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This story made headlines in June this year. It’s an interesting one so I thought I would look into it. The case is Kepha Moreno Bosire v Titus Naikuni & Kenya Airways Limited [2019] eKLR.

The facts…

The Claimant was employed as KQ’s Corporate Communications Manager. It was his case that Mr Naikuni walked up to him while he was on a dance floor and forcefully stripped him off his t-shirt and blazer, leaving him bare-chested. According to the Claimant, Mr Naikuni was protesting the fact that the Claimant was wearing an Arsenal t-shirt that was written “Fly Emirates” which Naikuni considered highly inappropriate.

The incident in question took place at a dinner and dance that was organized by KQ on the evening of the Masaai Mara Marathon which had been organized by KQ.

The Claimant also alleged that upon returning to work, he was handed a resignation letter which he was intimidated into signing.

Mr Naikuni denied the Claimant’s allegations whereas KQ’s position was that the Claimant resigned voluntarily.

The finding and award

The Court accepted the Claimant’s version and found that Mr Naikuni had used his position to intimate and coerce the Claimant “to engage in such an undignified act in the presence of his colleagues and guests”.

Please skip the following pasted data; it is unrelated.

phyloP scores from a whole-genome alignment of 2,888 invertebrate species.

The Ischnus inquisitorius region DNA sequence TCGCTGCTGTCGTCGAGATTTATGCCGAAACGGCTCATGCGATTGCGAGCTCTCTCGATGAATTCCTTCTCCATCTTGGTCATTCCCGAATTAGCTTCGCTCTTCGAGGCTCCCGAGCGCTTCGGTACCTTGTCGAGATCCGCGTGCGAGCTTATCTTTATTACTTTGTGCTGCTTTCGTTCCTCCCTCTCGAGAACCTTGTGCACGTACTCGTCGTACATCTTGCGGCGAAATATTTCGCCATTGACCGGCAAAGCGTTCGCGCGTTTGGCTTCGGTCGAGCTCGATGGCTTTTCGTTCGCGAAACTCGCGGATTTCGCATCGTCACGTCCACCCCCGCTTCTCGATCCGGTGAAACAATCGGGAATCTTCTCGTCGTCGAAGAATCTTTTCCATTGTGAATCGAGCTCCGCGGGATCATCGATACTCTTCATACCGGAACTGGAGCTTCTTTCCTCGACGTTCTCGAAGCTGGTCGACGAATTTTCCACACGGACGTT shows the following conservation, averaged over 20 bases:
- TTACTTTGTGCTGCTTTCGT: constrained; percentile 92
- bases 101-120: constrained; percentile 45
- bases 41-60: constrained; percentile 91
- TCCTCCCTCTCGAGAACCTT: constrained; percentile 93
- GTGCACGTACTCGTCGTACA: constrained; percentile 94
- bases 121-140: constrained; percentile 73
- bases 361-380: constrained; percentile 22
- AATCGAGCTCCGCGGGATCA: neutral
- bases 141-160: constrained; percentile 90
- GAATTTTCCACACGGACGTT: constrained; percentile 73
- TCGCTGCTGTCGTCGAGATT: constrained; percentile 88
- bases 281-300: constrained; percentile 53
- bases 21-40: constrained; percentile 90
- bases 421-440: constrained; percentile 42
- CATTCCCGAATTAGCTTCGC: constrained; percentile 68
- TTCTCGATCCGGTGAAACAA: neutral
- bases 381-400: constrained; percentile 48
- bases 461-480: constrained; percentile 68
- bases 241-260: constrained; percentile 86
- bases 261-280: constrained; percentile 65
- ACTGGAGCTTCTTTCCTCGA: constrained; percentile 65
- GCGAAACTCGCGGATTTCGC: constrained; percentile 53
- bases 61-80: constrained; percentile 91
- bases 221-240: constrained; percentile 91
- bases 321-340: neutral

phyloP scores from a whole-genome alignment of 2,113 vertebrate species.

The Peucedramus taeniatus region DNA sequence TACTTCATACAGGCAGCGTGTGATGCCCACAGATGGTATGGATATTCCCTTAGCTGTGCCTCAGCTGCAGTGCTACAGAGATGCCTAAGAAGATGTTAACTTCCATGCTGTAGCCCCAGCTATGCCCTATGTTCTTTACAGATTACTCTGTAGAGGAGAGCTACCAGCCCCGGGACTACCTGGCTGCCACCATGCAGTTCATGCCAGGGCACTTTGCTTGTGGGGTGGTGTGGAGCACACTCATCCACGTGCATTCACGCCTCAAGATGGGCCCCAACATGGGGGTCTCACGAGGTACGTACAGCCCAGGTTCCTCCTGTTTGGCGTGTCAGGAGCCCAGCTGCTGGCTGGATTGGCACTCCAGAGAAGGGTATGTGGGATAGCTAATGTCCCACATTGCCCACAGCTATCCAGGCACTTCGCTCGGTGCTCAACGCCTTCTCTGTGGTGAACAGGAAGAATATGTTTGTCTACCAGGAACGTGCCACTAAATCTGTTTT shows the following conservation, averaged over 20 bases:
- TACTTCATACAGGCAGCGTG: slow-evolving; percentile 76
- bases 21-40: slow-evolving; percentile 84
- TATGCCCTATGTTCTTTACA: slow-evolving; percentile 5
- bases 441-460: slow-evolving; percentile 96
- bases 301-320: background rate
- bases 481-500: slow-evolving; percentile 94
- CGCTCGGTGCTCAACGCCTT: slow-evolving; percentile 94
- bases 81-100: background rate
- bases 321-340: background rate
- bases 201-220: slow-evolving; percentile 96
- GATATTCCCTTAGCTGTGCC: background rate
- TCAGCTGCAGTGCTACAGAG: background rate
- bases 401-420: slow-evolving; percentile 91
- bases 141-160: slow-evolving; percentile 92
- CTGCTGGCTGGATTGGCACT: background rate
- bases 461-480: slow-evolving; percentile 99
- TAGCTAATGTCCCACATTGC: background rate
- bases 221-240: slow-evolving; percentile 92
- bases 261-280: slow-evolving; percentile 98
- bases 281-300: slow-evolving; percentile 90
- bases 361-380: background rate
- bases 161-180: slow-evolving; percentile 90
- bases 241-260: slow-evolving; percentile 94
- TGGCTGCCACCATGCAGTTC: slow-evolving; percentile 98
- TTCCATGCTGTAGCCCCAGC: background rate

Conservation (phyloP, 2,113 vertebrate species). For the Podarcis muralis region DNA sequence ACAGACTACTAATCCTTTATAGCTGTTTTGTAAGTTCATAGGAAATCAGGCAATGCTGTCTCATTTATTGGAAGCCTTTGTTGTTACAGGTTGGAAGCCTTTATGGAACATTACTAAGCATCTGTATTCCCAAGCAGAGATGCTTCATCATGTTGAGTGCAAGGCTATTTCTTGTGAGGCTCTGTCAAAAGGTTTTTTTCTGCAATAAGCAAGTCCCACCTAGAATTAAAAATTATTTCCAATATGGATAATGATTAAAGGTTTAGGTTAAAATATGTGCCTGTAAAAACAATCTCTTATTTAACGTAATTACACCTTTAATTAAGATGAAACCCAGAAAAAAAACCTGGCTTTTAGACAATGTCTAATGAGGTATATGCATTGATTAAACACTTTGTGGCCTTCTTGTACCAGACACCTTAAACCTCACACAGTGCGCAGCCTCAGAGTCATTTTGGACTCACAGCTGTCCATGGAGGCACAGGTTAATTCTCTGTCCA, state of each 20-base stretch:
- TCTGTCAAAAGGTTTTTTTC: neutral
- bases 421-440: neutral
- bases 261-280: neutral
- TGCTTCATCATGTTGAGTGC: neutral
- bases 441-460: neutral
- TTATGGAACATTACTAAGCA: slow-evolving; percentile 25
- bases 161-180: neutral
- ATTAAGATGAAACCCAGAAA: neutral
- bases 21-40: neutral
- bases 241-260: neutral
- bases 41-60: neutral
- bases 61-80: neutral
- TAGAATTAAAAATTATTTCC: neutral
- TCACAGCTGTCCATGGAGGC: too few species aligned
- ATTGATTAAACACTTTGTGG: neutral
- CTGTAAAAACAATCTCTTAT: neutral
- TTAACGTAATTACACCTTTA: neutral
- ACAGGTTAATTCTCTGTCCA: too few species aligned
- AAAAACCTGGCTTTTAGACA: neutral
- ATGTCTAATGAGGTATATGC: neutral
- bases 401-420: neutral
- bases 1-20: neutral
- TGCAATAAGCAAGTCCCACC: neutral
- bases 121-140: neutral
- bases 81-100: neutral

The Court also found that “the claimant’s service was unfairly terminated and further that the 1st respondent treated the claimant in a very undignified manner contrary to his rights under article 28 of the Constitution”.

The Court proceeded to award the Claimant 12 months salary as damages for unfair termination pursuant to Section 49 of the Employment Act.

In respect of Mr Naikuni’s treatment of the Claimant, the Court awarded the Claimant Kes. 1M payable by Mr Naikuni as damages for breach of the Claimant’s Constitutional right to dignity as captured at Article 28 of the Constitution:-

“Every person has inherent dignity and the right to have that dignity respected and protected”.

Article 28 of the Constitution

I have noted that KQ was not held liable for Mr Naikuni’s actions. By virtue of the principle of vicarious liability, employers can be held liable for the actions of their employees or agents.

In a number of cases relating to breach of Constitutional rights, it has been held that both the employee and the employer are liable.

Precedent-setting

Damages for unfair termination are limited to a maximum of 12 months salary. There is however no limitation to the amount of damages that can be awarded for breach of a Constitutional right. The award depends on several factors including the breach and the severity.

The case has definitely set a precedent and should stand as a word of caution.

***THE END***

About Anne Babu

Anne is an Advocate of the High Court of Kenya and the Founding Partner of Anne Babu & Co. She has practised employment law for close to 12 years and her employment law practice has been recognized by the prestigious Chambers & Partners. Anne cares about employers and their labour issues.

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